If you go

What: Avett Brothers

When: 7:30 p.m. on Thursday July 28, Friday July 29 and Saturday July 30

Where: Red Rocks Amphitheatre, 18300 W Alameda Parkway, Morrison

Cost: Tickets start at $49.95

More info: redrocksonline.com

Since the release of the band's first EP in 2000, the Avett Brothers have gone from playing tiny coffeehouses to headlining amphitheaters — including a three-day stint at Colorado's famed Red Rocks July 28-30.

"Before you know it, we'll be coming up on 20 years as a band," says Seth Avett, who fronts the rocking roots-music band with his older brother Scott. "We're in great working condition at this point."

The Grammy-nominated band also features long-running members bassist Bob Crawford and cellist Joe Kwon and is augmented by additional musicians on tour. At the heart of the group is the close relationship between the two dark-haired siblings. The Avetts maintain a strong bond and keep their personal and artistic partnership on an even keel.

"Scott is my closest friend," says Seth. "When struggles come along, we talk about them. There's no judgment. There's only love."


Known for raucous and upbeat live shows, the band is touring behind its current album "Live, Vol. 4" and is gearing up for a June release of its next studio album, "True Sadness" (American/Republic Records).

Seth Avett discussed the band's rise into a star touring act and the blue-collar ethic that pilots their career.

Your tour this summer takes you to some impressive venues: Madison Square Garden in New York City, the Greek Theatre in Los Angeles and Red Rocks Amphitheatre in Colorado. When you were coming up as a band, were there touring artists you studied for stage inspiration?

Scott and I saw Bruce Springsteen years ago. We were there as students. We wondered, "How does this man take a room that is better fitted for an NBA basketball game and make it feel intimate?" He treats the arena as if it's a club. He connects with people. Springsteen doesn't stick to a script. He has a history of taking people's requests. There are some acts that make you feel like it's a put-on, like they're doing quote-unquote "rock star moves." If Springsteen is doing that, you can't tell it. He doesn't seem to be posing. His everyday personality comes through onstage. It's not about being precious with your instrument and your image. It's about allowing yourself to be yourself and have fun. It's about bringing the rock 'n' roll.

You and Scott are known for being very hands-on with your career. How did you learn to run a successful business as a band?

Our dad ran a welding crew of five or six guys for 35 years. They built bridges. Really hard work. I saw him get up at 5 o'clock every morning and not come home until the work was done. I saw my mom cut the checks for his guys. My brother and I had a front-row seat on how to run a blue-collar business. So when we started our band, in effect, we started a blue-collar business. We got everything straight with our taxes. We became a corporation. For our first tour, our dad let us borrow one of his Ford trucks, and we put a camper on it. It's kind of ridiculous how workmanlike it was and still is in a lot of ways.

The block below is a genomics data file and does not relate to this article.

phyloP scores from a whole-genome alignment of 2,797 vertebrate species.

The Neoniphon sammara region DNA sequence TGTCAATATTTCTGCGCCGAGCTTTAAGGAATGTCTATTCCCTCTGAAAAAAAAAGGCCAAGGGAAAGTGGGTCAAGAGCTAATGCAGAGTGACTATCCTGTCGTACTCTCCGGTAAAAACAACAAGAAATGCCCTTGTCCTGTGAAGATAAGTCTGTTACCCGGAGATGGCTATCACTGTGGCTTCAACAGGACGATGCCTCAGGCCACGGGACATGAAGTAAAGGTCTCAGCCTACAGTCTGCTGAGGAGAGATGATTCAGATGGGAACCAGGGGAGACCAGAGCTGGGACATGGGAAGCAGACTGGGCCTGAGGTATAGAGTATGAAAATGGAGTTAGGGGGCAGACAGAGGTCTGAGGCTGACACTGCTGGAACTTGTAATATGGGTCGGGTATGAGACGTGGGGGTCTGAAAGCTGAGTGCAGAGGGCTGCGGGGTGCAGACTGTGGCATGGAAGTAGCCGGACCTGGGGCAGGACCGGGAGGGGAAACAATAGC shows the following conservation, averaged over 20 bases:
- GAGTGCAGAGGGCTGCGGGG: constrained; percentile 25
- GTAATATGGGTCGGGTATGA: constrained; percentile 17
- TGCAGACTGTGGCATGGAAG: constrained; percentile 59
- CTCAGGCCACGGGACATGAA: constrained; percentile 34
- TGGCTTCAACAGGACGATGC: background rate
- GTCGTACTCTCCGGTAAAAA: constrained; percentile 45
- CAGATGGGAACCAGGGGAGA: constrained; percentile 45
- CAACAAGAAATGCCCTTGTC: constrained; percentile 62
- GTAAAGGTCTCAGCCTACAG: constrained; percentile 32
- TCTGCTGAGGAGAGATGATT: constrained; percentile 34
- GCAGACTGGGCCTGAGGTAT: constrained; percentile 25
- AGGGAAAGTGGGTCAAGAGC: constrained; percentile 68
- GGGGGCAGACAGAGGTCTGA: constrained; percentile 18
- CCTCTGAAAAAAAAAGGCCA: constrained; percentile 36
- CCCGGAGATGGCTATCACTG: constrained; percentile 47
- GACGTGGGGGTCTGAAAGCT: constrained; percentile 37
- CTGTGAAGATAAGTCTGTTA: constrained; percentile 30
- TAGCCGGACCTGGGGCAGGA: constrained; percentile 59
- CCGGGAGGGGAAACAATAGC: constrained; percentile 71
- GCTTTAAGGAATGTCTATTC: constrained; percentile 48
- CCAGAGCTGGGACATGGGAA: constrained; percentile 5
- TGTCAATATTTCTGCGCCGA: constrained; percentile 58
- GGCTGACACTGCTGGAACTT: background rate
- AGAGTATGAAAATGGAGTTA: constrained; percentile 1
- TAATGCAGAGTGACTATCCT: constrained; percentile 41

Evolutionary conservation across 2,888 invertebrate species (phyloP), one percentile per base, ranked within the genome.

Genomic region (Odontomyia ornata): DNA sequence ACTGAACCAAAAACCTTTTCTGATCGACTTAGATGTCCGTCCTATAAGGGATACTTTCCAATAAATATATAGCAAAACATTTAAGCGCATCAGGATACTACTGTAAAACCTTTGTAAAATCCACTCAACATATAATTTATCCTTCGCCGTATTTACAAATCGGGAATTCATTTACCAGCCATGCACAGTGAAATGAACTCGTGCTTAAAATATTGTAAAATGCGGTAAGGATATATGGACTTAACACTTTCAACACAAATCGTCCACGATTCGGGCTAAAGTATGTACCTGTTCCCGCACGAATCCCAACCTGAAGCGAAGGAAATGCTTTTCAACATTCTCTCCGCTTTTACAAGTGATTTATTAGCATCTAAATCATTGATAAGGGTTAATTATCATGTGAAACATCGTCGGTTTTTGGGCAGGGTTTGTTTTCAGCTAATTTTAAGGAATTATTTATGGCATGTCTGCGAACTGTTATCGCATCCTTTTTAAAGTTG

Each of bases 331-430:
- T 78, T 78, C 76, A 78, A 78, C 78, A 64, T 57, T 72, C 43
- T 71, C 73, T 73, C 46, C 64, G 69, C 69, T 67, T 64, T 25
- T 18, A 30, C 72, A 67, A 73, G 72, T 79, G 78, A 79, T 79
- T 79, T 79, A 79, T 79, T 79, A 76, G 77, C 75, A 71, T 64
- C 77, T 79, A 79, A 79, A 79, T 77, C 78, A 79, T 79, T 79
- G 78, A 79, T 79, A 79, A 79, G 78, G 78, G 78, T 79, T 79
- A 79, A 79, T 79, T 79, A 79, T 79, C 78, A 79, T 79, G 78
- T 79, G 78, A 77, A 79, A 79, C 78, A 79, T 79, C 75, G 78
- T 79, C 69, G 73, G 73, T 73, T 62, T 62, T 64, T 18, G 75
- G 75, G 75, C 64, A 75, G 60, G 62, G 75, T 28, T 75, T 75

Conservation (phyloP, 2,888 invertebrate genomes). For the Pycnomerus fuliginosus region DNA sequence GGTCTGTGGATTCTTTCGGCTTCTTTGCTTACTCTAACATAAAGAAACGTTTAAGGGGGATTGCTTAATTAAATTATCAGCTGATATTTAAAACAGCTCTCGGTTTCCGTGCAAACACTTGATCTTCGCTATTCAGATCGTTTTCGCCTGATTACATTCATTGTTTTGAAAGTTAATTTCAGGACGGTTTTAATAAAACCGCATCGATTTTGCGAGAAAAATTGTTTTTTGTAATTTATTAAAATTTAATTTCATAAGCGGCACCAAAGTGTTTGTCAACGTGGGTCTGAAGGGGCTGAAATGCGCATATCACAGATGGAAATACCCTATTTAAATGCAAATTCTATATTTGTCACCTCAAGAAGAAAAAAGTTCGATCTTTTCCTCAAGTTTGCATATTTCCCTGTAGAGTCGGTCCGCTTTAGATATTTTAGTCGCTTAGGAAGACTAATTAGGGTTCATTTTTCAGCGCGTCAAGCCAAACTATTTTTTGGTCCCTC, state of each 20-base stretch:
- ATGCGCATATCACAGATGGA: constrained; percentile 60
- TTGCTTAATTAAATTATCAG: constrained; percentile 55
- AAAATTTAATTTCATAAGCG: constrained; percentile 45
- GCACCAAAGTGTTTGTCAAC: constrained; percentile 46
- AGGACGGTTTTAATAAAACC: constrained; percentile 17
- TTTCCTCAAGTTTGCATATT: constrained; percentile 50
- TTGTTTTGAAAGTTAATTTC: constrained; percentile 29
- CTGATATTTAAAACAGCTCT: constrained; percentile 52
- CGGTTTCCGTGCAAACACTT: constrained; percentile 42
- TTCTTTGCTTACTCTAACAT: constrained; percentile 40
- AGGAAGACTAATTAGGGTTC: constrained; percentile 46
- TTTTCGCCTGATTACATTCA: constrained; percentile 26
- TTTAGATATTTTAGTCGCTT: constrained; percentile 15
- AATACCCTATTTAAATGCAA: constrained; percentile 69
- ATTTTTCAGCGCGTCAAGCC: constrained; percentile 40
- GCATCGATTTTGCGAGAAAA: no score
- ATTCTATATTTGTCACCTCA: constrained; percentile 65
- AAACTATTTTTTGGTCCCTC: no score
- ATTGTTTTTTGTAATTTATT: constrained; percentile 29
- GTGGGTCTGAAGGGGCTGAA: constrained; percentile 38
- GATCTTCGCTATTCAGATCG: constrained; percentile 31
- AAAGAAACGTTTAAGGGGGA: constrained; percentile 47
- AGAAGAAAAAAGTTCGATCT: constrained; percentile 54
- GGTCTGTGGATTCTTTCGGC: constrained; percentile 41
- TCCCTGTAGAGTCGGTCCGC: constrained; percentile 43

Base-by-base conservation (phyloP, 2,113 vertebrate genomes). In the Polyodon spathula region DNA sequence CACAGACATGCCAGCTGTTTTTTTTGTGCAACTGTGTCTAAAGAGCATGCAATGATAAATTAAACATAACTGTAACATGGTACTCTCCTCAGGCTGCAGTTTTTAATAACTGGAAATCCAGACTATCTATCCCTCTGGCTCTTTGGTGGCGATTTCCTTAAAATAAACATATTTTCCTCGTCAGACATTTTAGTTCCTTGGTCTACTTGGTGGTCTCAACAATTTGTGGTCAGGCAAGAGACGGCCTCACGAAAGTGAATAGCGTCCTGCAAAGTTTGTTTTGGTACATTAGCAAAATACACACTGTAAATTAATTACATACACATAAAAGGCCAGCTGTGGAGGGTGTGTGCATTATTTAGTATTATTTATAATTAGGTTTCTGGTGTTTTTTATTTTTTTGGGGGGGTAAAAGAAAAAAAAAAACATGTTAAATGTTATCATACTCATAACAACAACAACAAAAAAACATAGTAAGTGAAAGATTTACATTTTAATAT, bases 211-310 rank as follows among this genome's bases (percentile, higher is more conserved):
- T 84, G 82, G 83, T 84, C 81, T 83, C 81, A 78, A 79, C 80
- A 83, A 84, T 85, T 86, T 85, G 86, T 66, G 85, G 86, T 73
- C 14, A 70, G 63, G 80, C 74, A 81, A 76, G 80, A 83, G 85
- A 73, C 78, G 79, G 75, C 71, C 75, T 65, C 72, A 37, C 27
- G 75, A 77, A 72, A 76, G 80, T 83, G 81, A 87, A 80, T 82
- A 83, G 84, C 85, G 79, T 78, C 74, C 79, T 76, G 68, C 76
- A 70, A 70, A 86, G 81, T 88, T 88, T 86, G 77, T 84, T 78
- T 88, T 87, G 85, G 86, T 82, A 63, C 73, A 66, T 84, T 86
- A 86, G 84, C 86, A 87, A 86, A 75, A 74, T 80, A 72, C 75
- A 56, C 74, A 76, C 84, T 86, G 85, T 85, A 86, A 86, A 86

Was there a learning curve as you went along?

We had 15 years to grow our business one employee at a time. We learned step by step how to do that. That meant contracting out pieces of the puzzle as if we were a contractor. Where a contractor would hire a plumber, electrician and landscaper, we had separate agreements with our booking agent, management and distribution. We were eight years in when we signed to a major label, and we were already playing arenas. So we had leverage. We knew we could do it on our own, so we didn't have to make a whole lot of compromises.

You have an intensely devoted fan base called the Avett Nation. It has been likened to the Deadheads who followed the Grateful Dead. How did you develop such intense loyalty among your followers?

For the first 10 years, we went about it like the NASCAR circuit. We grew up 10 miles from the Charlotte Motor Speedway in Concord, N.C. The whole NASCAR mentality is about going out and shaking every hand and showing your appreciation to the fans. That's a very real thing for us. It isn't manufactured. We love meeting people. It has become a little more difficult and trickier over the years with the growing popularity of the band. It's one thing to play for 100 people and then talk to 50 of them who stick around after the show. It's another thing when you play for 10,000 and 1,000 stick around.

Scott and I take turns having our hearts broken when we can't go out and see (our fans). But our connection is very real. By and large, Scott and I are writing about our own lives. Intense and genuine interactions happen often. People tell us that their mom had cancer and our music helped them with that. It's incredible to have that happen, to realize we originated something that inspired people. (The fan interaction) is very special. We partake as much as we can and honor it.

On the band's website, you have written very eloquently about how you and Scott pursue "a purposeful path" of embracing change. How do you go about achieving that?

Scott and I have one long continuous conversation that is happening at all times. We have never stopped. In a very fluid way, the topics get tackled. We look at self-betterment as an imperative part of our lives. We're not of the belief that you make great art on drugs or because you're drinking a lot. That's not our kick. We put a lot of time into trying to live good lives. We find that we make better songs when we do.